Harvard Mental Health Letter

Recognizing and managing delirium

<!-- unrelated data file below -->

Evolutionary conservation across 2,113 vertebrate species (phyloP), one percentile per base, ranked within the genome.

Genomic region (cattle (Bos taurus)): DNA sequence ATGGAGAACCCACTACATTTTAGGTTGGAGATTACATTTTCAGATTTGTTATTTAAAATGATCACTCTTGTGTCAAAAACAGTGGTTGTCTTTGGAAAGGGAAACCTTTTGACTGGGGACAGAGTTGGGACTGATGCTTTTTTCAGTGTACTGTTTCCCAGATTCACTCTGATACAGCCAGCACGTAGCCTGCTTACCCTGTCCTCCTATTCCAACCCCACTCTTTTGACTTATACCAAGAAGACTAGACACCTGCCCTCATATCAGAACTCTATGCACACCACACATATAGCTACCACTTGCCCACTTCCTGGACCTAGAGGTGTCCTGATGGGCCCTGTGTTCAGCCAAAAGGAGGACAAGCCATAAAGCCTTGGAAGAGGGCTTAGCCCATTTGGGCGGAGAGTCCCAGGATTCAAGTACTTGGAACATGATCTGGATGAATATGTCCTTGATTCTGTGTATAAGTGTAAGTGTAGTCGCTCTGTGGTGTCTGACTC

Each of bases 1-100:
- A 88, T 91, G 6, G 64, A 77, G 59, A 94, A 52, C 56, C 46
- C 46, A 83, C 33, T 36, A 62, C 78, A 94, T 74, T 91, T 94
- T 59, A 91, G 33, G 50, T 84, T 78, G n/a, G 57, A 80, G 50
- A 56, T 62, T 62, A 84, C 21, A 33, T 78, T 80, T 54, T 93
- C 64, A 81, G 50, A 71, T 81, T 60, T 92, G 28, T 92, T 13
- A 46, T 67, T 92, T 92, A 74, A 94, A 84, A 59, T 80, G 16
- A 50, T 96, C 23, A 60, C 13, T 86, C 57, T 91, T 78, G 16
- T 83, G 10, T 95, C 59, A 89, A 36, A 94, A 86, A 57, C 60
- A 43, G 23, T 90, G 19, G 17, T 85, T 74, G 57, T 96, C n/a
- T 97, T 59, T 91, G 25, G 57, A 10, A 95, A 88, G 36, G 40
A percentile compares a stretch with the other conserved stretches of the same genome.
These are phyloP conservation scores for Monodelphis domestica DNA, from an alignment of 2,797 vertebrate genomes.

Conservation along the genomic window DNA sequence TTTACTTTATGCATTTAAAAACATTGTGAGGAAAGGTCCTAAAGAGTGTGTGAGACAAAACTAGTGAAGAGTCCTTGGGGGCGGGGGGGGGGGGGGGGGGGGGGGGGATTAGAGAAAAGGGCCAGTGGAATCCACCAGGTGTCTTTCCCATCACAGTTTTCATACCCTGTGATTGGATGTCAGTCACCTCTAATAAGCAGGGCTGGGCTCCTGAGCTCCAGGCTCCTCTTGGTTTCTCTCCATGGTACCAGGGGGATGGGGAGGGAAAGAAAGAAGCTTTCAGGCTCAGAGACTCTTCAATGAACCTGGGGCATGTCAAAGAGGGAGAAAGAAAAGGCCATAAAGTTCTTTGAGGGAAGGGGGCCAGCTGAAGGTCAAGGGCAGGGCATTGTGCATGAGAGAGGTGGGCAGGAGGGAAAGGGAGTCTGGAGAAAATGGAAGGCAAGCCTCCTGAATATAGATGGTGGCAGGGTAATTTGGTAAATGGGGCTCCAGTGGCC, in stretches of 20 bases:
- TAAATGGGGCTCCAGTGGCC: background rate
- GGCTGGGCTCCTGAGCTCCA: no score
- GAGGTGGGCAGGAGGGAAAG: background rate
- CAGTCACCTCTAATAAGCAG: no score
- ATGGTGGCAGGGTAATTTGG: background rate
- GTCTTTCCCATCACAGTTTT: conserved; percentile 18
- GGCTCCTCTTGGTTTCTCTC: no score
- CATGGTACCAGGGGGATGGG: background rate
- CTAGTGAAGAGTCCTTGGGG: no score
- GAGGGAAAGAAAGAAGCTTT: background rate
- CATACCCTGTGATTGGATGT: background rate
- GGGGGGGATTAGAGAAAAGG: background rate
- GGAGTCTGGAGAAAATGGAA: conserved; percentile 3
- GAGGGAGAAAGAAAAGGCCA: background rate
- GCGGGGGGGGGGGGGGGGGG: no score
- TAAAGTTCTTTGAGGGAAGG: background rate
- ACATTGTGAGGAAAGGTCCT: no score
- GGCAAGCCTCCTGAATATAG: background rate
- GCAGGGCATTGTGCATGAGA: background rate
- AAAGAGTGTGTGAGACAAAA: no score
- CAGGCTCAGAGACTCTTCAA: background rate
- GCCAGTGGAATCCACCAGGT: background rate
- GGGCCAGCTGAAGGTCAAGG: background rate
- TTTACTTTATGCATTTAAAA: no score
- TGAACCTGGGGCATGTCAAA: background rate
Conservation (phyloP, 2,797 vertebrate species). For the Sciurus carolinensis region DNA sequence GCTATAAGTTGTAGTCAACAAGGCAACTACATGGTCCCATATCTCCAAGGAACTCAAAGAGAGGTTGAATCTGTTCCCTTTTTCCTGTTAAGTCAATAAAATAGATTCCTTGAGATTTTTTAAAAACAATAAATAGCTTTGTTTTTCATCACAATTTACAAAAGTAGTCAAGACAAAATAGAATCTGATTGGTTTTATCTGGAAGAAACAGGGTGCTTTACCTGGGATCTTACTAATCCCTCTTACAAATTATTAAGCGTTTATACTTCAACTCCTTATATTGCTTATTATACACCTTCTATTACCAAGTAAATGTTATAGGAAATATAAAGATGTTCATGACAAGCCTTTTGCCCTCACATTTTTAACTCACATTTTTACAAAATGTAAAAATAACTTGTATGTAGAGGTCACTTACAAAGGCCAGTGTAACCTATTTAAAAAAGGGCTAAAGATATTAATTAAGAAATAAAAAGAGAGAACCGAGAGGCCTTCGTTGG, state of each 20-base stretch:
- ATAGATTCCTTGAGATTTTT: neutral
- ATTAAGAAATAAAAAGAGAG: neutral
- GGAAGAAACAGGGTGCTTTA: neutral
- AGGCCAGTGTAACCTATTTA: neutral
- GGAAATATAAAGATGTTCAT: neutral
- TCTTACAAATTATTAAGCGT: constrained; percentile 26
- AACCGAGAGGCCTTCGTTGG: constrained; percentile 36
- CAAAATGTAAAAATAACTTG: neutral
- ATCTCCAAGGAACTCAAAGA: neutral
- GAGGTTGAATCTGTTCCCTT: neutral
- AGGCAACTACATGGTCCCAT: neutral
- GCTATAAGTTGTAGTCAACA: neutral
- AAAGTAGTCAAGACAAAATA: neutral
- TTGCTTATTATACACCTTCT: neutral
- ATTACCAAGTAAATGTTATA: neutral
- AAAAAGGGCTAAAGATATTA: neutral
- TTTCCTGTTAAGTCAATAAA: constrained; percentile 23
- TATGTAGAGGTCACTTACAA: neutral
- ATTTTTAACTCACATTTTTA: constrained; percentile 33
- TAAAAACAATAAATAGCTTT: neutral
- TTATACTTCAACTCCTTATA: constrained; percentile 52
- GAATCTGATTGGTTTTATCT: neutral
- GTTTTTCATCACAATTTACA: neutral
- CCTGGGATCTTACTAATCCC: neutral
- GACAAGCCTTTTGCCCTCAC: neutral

During illness, hospitalization, or recovery, some people experience delirium, a rapidly developing and severe confusion accompanied by altered consciousness and an inability to focus. It's one of the most common complications of hospitalization among older people, affecting as many as 20% of those ages 65 and over who are admitted to hospitals. There are different types of delirium. In hyperactive delirium, people may become agitated, noisy, prone to hallucination, and possibly belligerent. This type of delirium is more typical of withdrawal from alcohol or psychoactive drugs, but occurs relatively rarely in people who have delirium related to illness or hospitalization. Far more common is hypoactive delirium, in which the patient may be equally disoriented but is withdrawn, drowsy, or difficult to wake. Some patients also fluctuate between the two states. The first step in treatment is identifying the underlying cause or causes. 
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